Creativity in Collaboration
Let’s talk about creative collaboration. If you’re anything like me, it can be too easy to focus on comparison and competition instead of collaboration. Collaboration and inspiration are aspects of the writing life I consider often, especially since I recently finished grad school. For me, the classroom has always been a built-in source of creative stimulation, but now that I’ve moved on from that sphere, I realize I’m going to have to work much harder to find that. I want to suggest, however, that sources of creative inspiration and collaboration can come in a a wider variety than we might initially think. So today, let’s dive into some unlikely resources for sparking your creativity in community.
Early on in my research about the publishing world and how to break into it, an editor gave me great advice: stay up to date with what’s going on in the publishing world. Publishers’ Weekly is a well-respected website that has myriad niche strands of book information to subscribe to. Do you want to stay in the know about forthcoming children’s literature or which cookbooks are on this week’s bestseller list? They’ll tell you all of that and more.
The better you understand the current universe of literature and publishing, the more informed you’ll be as you make your own book dreams into reality.
What’s one site you can add to your regular news intake that will give you a reliable stream of career-enhancing information?
Read your genre.
Here’s where the lie inherent in competition threatens to rob you of so much artistic enthusiasm. Do you nerd out about mystery stories, but feel like your own mystery won’t ever come close to your favorites? Instead, what if you approached reading works in your chosen genre as research? When you can shift your perspective from comparison to inspiration, you’ll begin to see the benefits of deeply knowing your preferred genre as you seek to hone your writing skills.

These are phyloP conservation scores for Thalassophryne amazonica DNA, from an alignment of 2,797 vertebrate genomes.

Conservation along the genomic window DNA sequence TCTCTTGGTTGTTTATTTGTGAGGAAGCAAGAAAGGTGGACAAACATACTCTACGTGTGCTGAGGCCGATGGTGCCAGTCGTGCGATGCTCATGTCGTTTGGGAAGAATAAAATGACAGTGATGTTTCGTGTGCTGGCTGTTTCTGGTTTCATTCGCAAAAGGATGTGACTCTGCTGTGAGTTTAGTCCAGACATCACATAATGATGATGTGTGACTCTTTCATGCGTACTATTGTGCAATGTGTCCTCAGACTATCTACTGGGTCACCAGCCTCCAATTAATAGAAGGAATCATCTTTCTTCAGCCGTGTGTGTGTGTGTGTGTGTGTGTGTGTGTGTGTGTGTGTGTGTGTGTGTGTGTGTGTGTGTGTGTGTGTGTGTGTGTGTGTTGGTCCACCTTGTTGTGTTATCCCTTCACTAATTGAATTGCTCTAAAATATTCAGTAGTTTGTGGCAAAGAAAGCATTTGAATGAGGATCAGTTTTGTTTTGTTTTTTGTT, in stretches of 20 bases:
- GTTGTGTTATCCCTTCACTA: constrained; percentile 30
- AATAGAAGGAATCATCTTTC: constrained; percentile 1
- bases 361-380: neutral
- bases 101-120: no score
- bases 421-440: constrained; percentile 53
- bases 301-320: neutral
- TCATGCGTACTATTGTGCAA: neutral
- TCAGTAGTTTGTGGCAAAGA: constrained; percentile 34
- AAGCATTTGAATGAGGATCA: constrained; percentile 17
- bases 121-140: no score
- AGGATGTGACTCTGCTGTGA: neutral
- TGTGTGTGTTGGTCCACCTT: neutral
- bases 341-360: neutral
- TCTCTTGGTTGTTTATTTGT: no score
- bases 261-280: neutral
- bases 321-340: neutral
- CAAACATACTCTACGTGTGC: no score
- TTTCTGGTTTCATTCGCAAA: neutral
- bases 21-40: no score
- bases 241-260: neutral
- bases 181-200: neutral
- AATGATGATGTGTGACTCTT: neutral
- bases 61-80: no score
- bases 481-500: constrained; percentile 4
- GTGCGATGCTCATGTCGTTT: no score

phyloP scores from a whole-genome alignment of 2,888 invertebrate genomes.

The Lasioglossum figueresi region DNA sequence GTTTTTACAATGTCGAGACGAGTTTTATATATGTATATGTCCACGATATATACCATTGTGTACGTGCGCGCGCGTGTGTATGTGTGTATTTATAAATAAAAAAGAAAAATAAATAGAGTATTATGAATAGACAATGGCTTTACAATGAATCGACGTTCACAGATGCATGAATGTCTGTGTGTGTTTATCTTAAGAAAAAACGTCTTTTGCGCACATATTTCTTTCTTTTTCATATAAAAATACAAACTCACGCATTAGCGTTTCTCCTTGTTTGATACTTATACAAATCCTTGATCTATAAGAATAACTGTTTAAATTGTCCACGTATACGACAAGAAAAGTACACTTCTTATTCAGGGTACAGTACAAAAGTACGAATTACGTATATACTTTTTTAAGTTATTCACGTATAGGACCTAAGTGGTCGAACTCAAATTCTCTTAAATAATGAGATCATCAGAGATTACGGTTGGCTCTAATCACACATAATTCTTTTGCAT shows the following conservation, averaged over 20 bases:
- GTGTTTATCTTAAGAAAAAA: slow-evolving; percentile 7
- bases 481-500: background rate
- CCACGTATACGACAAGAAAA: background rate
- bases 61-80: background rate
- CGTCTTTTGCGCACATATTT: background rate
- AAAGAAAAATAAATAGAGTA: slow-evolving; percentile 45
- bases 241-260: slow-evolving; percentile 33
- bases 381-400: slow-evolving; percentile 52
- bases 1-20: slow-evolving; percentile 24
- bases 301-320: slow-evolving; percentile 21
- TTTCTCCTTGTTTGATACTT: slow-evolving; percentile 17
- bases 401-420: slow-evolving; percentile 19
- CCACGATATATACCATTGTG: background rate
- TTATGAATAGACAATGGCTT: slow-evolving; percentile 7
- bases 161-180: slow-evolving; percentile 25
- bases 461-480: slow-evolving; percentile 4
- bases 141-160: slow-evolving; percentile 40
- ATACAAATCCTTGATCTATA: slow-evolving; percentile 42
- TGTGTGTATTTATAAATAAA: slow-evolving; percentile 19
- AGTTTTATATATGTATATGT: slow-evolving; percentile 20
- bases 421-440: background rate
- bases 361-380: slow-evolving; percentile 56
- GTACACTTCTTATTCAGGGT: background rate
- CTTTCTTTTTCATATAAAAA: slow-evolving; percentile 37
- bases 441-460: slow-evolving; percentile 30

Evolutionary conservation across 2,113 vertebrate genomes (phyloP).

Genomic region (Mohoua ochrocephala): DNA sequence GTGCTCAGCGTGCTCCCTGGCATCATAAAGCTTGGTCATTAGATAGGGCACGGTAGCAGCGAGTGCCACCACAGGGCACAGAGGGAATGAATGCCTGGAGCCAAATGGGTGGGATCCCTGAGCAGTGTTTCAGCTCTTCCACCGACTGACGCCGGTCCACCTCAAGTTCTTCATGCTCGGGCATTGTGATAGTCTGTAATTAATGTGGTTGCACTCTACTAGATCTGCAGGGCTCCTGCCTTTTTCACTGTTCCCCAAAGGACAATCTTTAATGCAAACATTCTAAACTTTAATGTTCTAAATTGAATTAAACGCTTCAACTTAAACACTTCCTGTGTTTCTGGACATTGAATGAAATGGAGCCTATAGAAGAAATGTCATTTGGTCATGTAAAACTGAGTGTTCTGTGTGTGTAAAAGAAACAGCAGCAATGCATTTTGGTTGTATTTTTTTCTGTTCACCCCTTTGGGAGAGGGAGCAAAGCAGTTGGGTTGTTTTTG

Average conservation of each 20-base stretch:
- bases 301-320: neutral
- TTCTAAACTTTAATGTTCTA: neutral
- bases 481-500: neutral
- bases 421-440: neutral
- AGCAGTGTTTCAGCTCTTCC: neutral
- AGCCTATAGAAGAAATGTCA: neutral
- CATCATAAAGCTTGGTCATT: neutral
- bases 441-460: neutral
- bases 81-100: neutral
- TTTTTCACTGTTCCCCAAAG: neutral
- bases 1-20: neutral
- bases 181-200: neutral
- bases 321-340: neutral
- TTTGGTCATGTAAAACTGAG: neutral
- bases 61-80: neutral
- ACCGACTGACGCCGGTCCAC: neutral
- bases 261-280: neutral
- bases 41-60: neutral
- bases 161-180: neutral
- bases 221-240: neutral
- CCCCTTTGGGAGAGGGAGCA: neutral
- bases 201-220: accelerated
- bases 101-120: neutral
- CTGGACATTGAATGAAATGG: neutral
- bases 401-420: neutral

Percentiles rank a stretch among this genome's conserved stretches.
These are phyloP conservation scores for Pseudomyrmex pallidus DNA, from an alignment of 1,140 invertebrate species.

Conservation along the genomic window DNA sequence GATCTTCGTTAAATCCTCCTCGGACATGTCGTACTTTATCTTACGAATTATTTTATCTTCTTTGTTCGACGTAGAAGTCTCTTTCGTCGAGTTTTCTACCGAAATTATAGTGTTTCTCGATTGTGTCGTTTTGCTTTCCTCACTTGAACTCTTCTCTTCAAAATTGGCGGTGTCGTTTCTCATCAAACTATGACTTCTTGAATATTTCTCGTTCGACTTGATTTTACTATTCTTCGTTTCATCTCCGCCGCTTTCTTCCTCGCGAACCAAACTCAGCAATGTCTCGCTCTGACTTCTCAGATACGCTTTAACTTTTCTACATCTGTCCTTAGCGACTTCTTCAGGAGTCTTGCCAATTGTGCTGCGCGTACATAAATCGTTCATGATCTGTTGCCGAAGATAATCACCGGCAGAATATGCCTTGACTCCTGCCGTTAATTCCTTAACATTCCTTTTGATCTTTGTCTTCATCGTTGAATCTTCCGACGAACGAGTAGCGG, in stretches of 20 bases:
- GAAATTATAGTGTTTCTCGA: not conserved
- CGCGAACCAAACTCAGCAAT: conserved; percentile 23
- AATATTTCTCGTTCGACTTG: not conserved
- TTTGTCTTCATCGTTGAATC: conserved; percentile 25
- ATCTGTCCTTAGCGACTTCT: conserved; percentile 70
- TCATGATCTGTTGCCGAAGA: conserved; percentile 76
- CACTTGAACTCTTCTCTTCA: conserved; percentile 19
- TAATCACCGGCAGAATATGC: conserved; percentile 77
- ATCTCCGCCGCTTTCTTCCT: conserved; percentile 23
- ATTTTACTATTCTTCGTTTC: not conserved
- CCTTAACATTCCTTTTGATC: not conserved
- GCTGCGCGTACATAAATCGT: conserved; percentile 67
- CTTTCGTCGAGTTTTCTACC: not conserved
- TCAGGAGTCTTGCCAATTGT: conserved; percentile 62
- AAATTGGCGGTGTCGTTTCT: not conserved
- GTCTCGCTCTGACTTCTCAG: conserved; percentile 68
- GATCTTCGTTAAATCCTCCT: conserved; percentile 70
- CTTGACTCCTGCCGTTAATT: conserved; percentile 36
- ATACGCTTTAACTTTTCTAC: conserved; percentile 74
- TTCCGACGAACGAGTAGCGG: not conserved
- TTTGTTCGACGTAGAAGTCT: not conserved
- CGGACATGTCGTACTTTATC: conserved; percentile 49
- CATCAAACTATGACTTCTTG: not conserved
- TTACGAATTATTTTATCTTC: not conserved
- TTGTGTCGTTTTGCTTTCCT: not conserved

One of my favorite quotes from Anne Lamott’s excellent book on writing, Bird by Bird, talks about the idea of writing a book back to whoever most made you love reading. Most of us can pretty quickly identify the books or fellow authors who first made us want to use words to evoke similar heights and depths of meaning.
So whenever you start to feel a little stagnant creatively, go back to those books or authors. T. S. Eliot’s poem Four Quartets is one of those works for me, and I’ve learned that a little creative ennui is often solved by a good long swim among Eliot’s lines. What are those books for you?
Join a community.
In Seattle, there’s an organization called Hugo House dedicated to all things literary: writing classes, author talks, workshops, book launches, and more. While the full range of what Hugo House offers in one organization might not exist in every city, chances are, with a little digging, you can find a local group of writers who are looking for a community. Public libraries often provide this space, as do community colleges or city community centers.
Hearing feedback on your work as well as getting to hear what your peers are working on will be an invaluable source of challenge and inspiration. And while the previous two encouragements are important places to start, there’s really no substitute for in-person peers.
What’s a place you can find creative stimulation?
Surrounding yourself with a community of peers, whether in blog, book, or physical form, will amplify your own creative sparks as you continue on your journey toward becoming an author.